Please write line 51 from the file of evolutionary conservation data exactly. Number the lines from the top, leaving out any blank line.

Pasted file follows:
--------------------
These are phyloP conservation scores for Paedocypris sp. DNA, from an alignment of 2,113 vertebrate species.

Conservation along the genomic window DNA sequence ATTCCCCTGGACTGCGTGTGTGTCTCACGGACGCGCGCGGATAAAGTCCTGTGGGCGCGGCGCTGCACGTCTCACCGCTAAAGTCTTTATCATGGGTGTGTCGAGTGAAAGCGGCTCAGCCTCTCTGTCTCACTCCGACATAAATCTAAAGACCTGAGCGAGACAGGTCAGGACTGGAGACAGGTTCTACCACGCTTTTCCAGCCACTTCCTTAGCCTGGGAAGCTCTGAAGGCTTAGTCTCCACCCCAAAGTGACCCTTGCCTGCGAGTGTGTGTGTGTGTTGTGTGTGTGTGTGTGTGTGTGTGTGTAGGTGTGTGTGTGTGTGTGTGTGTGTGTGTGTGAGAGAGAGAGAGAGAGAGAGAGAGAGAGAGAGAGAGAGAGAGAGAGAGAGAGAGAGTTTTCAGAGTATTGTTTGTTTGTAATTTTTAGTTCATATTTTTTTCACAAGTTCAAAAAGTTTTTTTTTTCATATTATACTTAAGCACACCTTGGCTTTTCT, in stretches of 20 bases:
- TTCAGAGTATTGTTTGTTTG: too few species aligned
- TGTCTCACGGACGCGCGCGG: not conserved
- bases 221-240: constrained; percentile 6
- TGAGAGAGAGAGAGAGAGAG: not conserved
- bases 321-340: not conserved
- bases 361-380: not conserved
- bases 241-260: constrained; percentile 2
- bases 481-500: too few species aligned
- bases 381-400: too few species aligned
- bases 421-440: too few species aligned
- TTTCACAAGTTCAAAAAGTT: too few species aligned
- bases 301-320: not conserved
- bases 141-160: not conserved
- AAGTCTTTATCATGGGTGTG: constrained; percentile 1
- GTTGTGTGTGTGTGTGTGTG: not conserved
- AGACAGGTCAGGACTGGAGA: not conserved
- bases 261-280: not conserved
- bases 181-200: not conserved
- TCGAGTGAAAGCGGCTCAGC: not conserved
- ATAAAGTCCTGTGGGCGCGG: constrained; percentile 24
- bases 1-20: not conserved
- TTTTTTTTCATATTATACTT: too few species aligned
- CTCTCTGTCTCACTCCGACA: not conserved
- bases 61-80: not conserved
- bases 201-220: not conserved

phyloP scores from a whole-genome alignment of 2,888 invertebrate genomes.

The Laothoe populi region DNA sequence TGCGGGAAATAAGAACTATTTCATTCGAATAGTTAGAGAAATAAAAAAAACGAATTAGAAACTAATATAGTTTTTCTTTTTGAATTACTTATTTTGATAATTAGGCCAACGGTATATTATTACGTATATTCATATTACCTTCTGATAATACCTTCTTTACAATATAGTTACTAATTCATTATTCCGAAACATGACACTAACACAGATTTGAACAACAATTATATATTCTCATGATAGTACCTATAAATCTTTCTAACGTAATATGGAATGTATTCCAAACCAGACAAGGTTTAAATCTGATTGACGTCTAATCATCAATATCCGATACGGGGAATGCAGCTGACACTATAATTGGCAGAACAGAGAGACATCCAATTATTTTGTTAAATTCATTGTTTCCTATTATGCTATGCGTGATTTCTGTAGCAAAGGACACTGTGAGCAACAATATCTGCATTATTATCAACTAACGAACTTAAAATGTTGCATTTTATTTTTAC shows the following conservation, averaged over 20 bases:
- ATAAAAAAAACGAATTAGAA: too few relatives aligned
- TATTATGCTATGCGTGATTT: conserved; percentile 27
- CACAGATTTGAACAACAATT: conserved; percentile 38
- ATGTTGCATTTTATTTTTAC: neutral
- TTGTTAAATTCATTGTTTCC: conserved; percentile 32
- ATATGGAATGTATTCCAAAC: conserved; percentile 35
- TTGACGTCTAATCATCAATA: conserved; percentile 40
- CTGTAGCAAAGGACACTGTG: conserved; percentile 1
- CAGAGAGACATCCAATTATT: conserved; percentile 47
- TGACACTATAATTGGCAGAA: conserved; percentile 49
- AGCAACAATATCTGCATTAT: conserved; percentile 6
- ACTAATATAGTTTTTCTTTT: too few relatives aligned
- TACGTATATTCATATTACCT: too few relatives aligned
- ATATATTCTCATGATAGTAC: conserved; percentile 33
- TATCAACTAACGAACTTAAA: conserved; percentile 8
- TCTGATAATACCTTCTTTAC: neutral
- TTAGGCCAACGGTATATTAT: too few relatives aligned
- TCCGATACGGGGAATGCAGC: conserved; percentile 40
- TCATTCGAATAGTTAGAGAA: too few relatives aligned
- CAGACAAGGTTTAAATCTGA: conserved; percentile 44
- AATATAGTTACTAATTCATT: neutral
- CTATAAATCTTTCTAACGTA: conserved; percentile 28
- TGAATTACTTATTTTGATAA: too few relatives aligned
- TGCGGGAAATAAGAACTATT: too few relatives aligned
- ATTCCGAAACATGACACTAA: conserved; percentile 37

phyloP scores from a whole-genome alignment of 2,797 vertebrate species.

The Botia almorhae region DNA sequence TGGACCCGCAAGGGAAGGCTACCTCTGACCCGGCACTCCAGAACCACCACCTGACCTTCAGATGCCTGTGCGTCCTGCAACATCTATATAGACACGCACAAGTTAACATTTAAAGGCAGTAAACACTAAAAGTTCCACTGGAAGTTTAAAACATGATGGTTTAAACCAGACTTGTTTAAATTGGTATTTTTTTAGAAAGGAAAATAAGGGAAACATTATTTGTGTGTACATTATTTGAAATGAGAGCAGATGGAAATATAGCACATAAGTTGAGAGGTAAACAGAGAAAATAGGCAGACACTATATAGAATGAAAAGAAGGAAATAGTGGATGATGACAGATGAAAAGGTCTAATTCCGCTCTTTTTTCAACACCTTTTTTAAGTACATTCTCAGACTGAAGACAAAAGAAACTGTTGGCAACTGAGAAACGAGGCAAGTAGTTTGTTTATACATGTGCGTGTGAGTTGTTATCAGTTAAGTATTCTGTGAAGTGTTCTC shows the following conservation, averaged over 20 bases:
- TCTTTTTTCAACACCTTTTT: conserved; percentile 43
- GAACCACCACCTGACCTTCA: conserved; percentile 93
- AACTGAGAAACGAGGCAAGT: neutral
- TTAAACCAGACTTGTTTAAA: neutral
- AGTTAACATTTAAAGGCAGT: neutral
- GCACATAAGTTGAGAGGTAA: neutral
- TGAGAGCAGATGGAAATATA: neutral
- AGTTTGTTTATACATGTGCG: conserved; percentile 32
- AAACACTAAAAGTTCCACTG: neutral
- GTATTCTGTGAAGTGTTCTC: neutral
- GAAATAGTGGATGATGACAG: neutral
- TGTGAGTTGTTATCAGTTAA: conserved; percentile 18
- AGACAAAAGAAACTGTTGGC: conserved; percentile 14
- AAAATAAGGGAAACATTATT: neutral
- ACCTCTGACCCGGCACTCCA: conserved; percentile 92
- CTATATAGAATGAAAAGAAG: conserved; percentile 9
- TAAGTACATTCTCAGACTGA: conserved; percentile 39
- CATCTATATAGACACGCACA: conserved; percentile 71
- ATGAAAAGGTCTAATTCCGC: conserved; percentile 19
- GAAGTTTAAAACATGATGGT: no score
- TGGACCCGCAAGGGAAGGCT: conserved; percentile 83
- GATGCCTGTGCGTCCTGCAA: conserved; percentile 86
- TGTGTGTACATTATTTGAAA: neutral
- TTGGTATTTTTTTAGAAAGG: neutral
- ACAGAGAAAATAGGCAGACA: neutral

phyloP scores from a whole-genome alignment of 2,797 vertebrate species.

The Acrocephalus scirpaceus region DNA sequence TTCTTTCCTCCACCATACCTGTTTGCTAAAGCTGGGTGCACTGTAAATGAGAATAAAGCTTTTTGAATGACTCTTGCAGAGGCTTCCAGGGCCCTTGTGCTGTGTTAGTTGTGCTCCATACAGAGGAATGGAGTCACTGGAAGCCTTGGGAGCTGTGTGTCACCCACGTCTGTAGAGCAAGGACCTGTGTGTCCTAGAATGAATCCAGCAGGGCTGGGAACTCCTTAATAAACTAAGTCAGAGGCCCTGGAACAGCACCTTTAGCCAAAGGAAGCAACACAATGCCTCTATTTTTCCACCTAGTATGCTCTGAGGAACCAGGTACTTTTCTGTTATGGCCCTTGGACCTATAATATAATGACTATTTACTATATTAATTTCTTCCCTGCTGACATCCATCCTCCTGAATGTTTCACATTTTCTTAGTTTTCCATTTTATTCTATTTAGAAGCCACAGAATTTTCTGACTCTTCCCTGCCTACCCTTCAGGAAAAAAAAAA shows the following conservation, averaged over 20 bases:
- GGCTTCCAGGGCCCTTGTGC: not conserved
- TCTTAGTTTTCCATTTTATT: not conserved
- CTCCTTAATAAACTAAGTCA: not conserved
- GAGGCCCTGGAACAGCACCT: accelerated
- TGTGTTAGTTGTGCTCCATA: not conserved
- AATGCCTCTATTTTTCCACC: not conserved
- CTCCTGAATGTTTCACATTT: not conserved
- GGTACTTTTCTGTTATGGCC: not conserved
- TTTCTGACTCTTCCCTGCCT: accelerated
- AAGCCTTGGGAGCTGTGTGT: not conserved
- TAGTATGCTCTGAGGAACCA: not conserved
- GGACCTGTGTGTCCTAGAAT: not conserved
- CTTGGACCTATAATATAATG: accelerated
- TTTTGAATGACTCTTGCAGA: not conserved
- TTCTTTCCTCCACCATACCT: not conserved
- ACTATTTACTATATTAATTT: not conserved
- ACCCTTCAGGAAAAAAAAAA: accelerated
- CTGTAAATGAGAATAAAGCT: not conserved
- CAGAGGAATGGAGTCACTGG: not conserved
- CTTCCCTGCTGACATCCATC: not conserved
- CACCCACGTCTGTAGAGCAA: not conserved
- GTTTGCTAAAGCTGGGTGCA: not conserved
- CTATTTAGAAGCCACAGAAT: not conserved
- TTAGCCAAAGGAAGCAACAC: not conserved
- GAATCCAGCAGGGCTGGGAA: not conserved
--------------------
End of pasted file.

- CTATAAATCTTTCTAACGTA: conserved; percentile 28